Idaho COVID-19 Tracker: More than 400 cases reported in Idaho, nine deaths related to the coronavirus

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TWIN FALLS, Idaho (KMVT/KSVT) UPDATE (Monday, March 30: 6:40 p.m.) Idaho is reporting 422 confirmed cases of COVID-19 in the Gem State.

The number of confirmed COVID-19 cases in Idaho neared 200 toward the close of the business day on Thursday. The state also reported the first deaths related to the coronavirus in the state, two in Blaine County and one in Canyon County. All three were persons over the age of 60. (Source: KMVT)

A total of nine people have reportedly died as of Monday evening, including a Cassia County woman who passed away after being hospitalized and had complicating health factors.

According to South Central Public Health District, the point of transmission was visitors to her home from areas that had community spread and transmission.

Elmore, Jerome and Minidoka counties reported their first confirmed cases of the coronavirus on Monday.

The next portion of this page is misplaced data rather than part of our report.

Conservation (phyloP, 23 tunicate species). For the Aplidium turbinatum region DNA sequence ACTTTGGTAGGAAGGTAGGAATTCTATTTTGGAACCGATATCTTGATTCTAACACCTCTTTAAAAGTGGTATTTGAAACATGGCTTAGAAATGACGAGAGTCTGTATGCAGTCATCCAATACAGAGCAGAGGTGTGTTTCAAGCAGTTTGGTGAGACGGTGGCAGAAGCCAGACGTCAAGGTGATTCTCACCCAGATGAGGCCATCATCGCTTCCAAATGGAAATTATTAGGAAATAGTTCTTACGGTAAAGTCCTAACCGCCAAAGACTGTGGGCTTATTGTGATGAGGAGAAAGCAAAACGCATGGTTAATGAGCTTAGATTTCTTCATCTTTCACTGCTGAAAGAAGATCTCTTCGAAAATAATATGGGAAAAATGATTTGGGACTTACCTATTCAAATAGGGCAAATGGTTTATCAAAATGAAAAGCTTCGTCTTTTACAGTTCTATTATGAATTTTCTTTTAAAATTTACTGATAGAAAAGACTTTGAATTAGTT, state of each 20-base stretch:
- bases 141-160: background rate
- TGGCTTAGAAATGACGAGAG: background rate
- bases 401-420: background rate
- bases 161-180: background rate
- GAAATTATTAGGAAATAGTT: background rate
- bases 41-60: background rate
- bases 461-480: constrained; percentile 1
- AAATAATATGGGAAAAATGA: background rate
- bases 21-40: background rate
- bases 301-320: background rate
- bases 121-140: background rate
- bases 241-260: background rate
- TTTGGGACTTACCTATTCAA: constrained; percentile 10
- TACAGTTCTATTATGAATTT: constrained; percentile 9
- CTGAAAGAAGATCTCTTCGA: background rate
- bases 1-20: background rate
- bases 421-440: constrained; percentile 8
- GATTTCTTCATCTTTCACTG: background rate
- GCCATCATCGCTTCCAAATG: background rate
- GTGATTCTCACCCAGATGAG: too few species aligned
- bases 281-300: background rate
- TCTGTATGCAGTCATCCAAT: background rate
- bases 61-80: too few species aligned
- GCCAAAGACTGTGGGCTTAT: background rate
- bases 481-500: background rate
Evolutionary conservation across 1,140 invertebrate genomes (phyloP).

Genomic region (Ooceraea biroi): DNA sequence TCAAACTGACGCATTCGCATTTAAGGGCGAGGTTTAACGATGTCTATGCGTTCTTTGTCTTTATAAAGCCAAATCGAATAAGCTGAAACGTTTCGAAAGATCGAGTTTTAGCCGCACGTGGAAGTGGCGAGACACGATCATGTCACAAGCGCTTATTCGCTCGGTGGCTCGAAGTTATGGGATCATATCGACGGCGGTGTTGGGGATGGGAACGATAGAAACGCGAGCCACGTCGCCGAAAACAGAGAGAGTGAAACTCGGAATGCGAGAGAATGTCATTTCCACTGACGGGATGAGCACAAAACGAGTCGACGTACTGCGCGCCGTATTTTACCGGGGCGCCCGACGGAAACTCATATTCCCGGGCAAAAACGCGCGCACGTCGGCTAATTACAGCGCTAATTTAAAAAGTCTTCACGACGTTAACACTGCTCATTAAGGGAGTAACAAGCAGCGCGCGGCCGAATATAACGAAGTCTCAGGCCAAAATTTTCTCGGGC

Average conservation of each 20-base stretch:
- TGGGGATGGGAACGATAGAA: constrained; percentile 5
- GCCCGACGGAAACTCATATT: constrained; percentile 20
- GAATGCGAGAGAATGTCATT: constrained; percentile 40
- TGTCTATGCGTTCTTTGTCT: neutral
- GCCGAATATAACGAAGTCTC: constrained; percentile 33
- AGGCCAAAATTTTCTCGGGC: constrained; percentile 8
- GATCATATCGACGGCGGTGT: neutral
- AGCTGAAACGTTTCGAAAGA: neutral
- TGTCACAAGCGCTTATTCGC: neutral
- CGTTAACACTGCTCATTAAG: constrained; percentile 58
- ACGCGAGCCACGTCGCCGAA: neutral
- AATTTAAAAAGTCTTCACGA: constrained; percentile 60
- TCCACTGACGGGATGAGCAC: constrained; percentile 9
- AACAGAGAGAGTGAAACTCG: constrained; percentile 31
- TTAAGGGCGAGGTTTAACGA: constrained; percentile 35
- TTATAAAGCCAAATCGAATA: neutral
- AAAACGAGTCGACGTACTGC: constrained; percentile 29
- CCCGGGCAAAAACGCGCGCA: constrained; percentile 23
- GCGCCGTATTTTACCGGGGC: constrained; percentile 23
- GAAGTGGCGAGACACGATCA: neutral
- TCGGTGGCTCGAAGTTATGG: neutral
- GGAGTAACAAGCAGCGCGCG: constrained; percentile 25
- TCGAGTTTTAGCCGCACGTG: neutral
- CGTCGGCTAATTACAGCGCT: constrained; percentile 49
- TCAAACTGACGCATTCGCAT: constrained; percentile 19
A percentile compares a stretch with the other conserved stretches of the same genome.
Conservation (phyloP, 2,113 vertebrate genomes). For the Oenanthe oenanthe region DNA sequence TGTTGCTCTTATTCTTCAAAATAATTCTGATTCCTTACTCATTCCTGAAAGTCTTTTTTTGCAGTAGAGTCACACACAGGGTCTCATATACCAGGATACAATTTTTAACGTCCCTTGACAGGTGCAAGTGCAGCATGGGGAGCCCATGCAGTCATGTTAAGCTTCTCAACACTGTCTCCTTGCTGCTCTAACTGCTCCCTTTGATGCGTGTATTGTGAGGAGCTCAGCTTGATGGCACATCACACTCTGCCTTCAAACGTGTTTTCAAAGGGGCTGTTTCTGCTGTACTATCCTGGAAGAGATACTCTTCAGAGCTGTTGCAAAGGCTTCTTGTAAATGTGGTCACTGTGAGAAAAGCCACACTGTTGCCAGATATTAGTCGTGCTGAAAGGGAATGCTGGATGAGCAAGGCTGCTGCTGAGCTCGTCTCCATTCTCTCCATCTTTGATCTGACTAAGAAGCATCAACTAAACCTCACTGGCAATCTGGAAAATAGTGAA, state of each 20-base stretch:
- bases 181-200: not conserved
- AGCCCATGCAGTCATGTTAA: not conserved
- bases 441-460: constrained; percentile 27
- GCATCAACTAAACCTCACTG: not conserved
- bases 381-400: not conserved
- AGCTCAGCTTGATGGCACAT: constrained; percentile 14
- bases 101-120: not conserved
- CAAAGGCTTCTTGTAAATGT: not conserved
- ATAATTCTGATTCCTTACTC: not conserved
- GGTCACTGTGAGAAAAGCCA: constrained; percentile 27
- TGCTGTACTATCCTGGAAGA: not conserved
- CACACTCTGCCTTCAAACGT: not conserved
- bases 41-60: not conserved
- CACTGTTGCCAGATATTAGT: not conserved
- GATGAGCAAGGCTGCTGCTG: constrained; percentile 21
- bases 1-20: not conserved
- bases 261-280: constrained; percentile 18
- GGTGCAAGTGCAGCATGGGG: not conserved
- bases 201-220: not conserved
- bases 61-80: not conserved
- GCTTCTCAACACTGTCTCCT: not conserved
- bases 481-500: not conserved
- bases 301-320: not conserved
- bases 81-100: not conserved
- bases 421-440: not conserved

The number of cases in Blaine County went up to 148 and Ada County surpassed Blaine County for the first time with 151 cases.

Canyon County reported 48 cases, up from 22 on Sunday.

To date, 24 of Idaho's 44 counties have reported at least one confirmed case of COVID-19.

UPDATED (Monday, March 30):

The number of confirmed COVID-19 cases in Idaho grew to 351 by Monday afternoon.

As of 4:30 p.m., Blaine County had a total of 130 cases. Twin Falls County reported an additional three, bringing the county total to five.

Counties across the state reporting additional cases included, Kootenai County with 29, Nez Perce County with nine, up from four. During the weekend, the number of those with deaths related to the coronavirus reached six.

KMVT will add to this list as more information becomes available.

See the interactive map for numbers reported in Idaho's counties.

UPDATED Sunday March 29

Owyhee County had their first case confirmed Sunday

Statewide, there are currently:
115 in Blaine County.
113 in Ada County.
26 cases in Kootenai County.
40 in Canyon County.
4 in Nez Perce and Bannock counties.
3 each in Gem and Twin Falls counties.
2 each in Jefferson, Madison, Teton.
1 each in Valley, Cassia, Bingham, Payette, Idaho, Custer, Fremont, Lincoln, Bonneville, Owyhee and Bonner.

UPDATED Saturday March 28
Lincoln, Bonneville and Gem Counties have all reported their first cases of the novel coronavirus.

Lincoln and Bonneville announced their first case Friday evening, with Gem announcing their first case Saturday.

This came as more cases were announced in Blaine, Ada and Kootenai.

Ada County also recorded two deaths on Saturday as a resulted of COVID-19.

UPDATED (Friday, March 27)